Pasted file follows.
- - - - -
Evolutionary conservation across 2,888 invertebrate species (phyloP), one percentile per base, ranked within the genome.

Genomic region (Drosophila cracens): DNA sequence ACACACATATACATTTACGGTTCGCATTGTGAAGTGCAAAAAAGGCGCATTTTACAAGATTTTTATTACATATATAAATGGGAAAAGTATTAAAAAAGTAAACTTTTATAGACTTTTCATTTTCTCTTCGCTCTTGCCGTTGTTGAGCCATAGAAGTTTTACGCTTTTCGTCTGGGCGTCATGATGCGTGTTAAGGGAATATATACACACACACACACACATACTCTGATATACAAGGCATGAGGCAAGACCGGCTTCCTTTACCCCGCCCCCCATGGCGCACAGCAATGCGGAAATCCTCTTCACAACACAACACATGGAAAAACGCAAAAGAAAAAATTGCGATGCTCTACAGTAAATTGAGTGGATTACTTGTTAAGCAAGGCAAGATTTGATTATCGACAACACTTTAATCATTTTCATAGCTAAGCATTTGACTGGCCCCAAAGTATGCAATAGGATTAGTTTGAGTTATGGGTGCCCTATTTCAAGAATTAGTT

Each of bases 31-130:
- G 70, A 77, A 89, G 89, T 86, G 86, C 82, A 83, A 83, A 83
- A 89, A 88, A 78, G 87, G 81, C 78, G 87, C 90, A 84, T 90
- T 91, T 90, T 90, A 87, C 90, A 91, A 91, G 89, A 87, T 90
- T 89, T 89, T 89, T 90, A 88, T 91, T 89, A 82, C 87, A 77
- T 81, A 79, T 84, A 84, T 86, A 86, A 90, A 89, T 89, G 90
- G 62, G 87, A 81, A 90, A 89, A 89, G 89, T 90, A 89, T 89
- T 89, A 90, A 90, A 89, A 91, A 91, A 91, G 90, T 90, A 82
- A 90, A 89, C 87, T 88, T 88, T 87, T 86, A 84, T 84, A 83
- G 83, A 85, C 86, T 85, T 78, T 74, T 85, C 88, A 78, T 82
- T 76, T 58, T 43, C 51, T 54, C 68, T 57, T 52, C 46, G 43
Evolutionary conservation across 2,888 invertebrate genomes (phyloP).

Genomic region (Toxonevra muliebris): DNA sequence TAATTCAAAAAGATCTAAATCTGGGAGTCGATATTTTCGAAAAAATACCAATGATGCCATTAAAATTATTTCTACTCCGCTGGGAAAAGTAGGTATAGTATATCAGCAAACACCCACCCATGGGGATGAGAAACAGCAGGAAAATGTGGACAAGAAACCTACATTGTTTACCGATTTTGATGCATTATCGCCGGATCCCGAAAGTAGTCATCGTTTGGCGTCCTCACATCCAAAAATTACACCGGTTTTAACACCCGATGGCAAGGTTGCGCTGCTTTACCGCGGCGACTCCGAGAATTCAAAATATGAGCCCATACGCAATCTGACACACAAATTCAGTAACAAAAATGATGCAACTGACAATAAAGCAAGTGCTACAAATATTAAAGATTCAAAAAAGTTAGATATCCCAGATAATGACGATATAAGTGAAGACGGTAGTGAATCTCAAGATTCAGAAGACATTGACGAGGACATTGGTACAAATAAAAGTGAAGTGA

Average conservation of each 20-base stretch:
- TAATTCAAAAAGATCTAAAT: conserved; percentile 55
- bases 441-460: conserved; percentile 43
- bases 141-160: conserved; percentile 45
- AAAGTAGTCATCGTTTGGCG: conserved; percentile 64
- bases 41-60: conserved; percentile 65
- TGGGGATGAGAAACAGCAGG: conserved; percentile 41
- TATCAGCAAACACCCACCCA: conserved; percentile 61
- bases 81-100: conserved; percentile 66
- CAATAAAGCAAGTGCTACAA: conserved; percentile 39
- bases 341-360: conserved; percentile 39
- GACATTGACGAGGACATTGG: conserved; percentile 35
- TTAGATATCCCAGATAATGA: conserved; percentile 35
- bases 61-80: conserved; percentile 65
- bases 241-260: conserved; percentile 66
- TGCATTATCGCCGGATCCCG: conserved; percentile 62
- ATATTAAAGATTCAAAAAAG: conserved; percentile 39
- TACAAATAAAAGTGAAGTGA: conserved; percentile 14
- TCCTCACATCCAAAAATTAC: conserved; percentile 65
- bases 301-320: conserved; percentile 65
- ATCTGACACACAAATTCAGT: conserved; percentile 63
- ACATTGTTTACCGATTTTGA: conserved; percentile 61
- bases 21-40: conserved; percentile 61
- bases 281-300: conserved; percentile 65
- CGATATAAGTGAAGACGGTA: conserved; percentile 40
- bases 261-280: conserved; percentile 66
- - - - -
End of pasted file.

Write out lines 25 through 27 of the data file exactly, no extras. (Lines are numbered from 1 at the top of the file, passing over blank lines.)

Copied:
- CAATAAAGCAAGTGCTACAA: conserved; percentile 39
- bases 341-360: conserved; percentile 39
- GACATTGACGAGGACATTGG: conserved; percentile 35